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Lately, I've been spending a good amount of time learning Overlapping Sets for Quant. I'm wondering if these question-types come up often on the real GMAT... should I really worry? How frequent do they appear??

I've tried doing a chart matrix to solve these questions, and the other formula approach: T = G1 + G2 - B + N. If anyone has suggestions on tips to tackle Overlapping Sets, I would appreciate any help. Thank you!
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These are mid-high difficulty questions, so they don't appear often.

I have not really encountered these questions before my GMAT, so i had some trouble with them as well. In particular I could never remember which group gets deducted using the formula - is it both or is it neither. I just could not memorize it even though it was well explained in the Kaplan Premier book.

What I had to do was memorize the example Kaplan gave. I memorized the exact words for the problem and then I memorized the solution and the final answer. Then, when I encountered these questions, I very quickly in minimal shape wrote out my problem and solution from memory (the equation basically) and use that model to plug the numbers in. These are very much template driven problems, so this approach worked perfectly for me - group 1, group 2, neither, and both and voila. if I ever have a doubt which group needs to be plugged in, I change the numbers in the new problem to match the old one and since I already know the answer for those numbers, all I have to do is match it. Fairly quickly I could do the whole plug in/out in my head, but I never had to worry about these questions again.

That's all you need to know about overlapping sets for the GMAT.
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On the last GMAT I took, late last year, I saw a ton of Venn diagram (and similar set counting) questions. They were not in the typical format, with relationships based on addition, the format to which the formula can easily be applied (e.g. If 100 students take math, chemistry, or both, 70 take math, and 50 take chemistry, how many take both?). Rather, the relationships given were based on ratios and multiplication. I obviously can't tell you what I saw on my test, and I wouldn't remember the questions anyway, but I can invent a problem that at least has a similar underlying principle:

If 2/3rds of the members of the Golf Club are also members of the Tennis Club, and 1/2 of the members of the Tennis Club are also members of the Golf Club, what percentage of all people who belong to one or both Clubs belong only to the Golf Club?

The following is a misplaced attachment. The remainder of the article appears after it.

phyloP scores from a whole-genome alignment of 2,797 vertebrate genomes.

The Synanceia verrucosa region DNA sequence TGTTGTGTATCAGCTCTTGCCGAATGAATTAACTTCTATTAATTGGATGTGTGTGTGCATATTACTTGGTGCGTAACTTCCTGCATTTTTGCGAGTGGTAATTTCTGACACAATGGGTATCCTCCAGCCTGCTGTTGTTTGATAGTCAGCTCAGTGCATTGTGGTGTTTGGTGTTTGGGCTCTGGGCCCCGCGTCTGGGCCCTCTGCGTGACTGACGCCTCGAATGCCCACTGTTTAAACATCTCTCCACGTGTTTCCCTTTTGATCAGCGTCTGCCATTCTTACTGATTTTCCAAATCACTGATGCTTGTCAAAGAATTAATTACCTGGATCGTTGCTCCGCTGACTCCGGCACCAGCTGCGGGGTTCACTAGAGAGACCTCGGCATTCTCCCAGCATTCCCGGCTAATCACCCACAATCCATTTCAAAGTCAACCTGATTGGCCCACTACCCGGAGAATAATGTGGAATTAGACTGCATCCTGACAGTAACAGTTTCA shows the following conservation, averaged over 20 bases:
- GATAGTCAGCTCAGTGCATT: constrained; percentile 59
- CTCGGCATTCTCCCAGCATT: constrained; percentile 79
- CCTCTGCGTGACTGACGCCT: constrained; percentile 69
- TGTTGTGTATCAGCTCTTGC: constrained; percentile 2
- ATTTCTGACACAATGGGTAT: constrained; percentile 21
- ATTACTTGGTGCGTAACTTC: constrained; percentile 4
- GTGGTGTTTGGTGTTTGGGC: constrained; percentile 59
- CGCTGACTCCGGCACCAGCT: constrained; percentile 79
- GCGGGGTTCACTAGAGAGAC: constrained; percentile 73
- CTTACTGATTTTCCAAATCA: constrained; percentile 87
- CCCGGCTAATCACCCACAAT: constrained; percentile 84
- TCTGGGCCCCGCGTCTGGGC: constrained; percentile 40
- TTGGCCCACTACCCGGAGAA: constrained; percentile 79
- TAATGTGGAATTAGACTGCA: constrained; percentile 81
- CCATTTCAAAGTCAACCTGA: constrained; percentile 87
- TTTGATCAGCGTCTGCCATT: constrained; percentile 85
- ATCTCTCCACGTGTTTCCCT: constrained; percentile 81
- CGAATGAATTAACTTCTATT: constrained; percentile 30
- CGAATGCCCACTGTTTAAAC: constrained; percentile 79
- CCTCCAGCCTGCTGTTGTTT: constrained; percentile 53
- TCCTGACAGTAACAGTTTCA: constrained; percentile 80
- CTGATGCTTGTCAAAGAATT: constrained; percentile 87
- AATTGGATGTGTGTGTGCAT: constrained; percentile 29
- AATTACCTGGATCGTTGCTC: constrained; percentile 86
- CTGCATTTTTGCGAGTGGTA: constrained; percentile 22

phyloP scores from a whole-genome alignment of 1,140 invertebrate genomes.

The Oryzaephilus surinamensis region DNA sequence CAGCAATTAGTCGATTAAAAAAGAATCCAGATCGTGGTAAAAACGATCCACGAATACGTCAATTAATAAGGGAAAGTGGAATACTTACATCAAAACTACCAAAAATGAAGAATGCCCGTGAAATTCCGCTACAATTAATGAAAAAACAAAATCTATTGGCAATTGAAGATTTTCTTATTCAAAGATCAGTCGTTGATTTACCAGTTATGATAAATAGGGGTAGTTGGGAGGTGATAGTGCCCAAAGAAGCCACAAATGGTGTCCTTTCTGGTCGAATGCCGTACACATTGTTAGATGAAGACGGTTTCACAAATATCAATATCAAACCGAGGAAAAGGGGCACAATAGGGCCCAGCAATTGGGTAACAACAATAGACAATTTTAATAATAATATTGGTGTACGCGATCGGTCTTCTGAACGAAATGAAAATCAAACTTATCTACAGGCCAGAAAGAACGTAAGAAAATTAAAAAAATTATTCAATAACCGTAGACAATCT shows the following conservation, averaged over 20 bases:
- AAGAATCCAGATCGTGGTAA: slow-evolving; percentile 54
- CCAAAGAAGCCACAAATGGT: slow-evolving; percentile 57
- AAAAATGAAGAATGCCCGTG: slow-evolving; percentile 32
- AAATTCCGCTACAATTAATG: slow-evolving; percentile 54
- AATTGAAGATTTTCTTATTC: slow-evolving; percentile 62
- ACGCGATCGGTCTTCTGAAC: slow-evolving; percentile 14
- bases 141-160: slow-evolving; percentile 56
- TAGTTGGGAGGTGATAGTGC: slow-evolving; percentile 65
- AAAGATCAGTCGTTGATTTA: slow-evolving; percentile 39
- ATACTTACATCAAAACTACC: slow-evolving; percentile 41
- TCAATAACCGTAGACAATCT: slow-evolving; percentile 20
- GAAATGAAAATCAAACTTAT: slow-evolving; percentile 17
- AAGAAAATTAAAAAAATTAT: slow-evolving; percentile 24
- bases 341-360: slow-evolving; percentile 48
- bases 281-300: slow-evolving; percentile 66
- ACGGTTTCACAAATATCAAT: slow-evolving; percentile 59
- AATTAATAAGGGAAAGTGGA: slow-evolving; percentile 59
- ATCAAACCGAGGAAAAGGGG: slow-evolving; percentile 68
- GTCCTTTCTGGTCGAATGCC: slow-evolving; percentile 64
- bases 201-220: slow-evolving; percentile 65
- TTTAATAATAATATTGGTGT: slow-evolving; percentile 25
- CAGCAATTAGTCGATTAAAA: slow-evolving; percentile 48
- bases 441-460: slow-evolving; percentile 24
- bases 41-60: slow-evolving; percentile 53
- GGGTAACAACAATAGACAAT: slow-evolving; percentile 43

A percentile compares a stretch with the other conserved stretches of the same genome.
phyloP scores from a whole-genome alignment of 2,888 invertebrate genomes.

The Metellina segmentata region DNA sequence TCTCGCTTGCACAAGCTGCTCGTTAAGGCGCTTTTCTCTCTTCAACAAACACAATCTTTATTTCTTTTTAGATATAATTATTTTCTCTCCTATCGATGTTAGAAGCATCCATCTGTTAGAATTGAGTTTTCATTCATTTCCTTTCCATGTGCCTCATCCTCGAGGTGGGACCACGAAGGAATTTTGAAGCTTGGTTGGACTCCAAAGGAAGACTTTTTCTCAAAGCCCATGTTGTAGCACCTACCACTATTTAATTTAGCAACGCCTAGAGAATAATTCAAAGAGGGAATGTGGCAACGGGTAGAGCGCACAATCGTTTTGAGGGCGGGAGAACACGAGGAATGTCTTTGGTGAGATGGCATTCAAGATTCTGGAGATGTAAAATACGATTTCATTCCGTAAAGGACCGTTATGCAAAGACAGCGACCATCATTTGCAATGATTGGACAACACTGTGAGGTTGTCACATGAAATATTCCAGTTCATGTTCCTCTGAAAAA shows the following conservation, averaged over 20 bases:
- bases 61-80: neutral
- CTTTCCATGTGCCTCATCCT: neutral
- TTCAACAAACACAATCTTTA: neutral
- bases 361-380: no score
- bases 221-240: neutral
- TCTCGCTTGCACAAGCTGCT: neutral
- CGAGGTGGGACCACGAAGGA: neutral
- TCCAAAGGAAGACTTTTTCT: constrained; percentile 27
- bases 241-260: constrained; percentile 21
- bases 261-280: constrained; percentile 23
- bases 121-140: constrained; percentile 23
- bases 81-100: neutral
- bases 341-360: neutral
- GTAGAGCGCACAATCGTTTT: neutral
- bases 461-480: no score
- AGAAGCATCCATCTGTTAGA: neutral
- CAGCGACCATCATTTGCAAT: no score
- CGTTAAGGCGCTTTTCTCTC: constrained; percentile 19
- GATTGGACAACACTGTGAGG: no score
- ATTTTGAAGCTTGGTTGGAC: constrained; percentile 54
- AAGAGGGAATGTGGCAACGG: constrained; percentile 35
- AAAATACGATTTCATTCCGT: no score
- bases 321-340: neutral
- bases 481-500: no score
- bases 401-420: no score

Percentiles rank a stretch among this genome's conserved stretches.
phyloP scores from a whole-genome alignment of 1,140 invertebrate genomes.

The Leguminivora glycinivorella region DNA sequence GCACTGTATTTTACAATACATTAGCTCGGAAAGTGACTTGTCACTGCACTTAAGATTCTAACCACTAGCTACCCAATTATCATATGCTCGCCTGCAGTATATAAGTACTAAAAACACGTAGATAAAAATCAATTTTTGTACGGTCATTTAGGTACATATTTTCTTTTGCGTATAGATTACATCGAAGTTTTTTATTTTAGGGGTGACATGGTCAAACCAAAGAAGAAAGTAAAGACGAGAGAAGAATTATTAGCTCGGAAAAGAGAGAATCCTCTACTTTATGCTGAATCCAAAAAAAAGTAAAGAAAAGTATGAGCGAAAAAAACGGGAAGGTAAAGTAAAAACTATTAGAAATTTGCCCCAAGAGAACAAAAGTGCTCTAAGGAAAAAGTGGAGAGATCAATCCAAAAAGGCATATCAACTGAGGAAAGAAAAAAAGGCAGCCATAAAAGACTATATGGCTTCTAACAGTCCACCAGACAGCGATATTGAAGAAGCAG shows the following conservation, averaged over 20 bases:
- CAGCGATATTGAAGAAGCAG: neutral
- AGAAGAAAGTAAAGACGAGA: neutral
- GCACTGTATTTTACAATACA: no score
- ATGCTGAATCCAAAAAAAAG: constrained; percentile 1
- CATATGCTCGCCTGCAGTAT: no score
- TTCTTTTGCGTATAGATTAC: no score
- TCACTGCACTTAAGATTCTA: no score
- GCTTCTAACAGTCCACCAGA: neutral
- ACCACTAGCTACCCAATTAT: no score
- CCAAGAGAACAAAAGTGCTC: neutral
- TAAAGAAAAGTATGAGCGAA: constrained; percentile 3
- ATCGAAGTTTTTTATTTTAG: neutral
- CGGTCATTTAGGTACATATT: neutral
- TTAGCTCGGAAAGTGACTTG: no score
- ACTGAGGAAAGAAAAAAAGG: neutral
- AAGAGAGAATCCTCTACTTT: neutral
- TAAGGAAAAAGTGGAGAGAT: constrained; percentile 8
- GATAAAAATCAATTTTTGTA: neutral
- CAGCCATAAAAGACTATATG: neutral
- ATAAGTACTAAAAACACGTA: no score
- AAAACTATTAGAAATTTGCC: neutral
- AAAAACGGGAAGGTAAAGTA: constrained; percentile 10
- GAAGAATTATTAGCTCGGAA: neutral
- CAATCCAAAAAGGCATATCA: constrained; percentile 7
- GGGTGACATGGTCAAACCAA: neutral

Of course you could also see that in a DS format, and need to be able to recognize that you have enough information to solve this type of problem.

All of that said, I've never heard anyone else say that they saw a lot of this kind of question, so I expect my experience was unusual. You'll very likely have at least one question in this area, but it's unlikely you'll have several.
_________________

GMAT Tutor in Toronto

If you are looking for online GMAT math tutoring, or if you are interested in buying my advanced Quant books and problem sets, please contact me at ianstewartgmat at gmail.com

Re: Overlapping Sets : Should I Worry??? [#permalink]

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10 Jul 2009, 16:38

1

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if 2/3 of golf clubbers are also tennis clubbers and 1/2 of tennis clubbers are also golf clubbers (these two are the same set ) then the ratio of club members is 3/4 golf and tennis respectively. (1/2t=2/3g => t=4/3g ) Thus universe becomes g + 4/3g - 2/3g = 5/3g. Since 1/3g is the number of golf clubbers that are only member to golf club, the answer becomes %20

Re: Overlapping Sets : Should I Worry??? [#permalink]

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10 Jul 2009, 17:16

Thanks! What I don't get:

Why did you wrote: "these two are the same set" (?) When I think about it:

1) The sample space is all club members (tennis and golf) 2) Event A is "the club member is a golfer": Event B is "the club member is a tennis player". These two events result in the 2 sets: 3) Set A: "Golfer"; Set B: "Tennis players" (not mutually exclusive)

So what is written as "If 2/3rds of the members of the Golf Club are also members of the Tennis Club, and 1/2 of the members of the Tennis Club are also members of the Golf Club" should refer to the intersection between these two sets, right?

If 2/3rds of the members of the Golf Club are also members of the Tennis Club, and 1/2 of the members of the Tennis Club are also members of the Golf Club, what percentage of all people who belong to one or both Clubs belong only to the Golf Club?

There are quite a few good ways to do this type of problem. I'd normally draw a Venn diagram, and fill it in as follows:

-if 2/3 of the people in the Golf Club are in the Tennis Club, then the Golf Club membership can be divided in a 2 to 1 ratio; for every 3 people in the Golf Club, 2 people are in both clubs, and 1 person is in the Golf Club only. So, we have:

x people in Golf only 2x people in Golf+Tennis

-since half the people in the Tennis Club are also in the Golf Club, the number in Tennis only is equal to the number in Tennis+Golf. So we have:

x people in Golf only 2x people in Golf+Tennis 2x people in Tennis only

From here it's straightforward to answer any question. So, what % of all members are in only Golf? x/(x + 2x + 2x) = x/5x = 1/5 = 20%.
_________________

GMAT Tutor in Toronto

If you are looking for online GMAT math tutoring, or if you are interested in buying my advanced Quant books and problem sets, please contact me at ianstewartgmat at gmail.com

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Re: Overlapping Sets : Should I Worry???
[#permalink]
11 Jul 2009, 05:50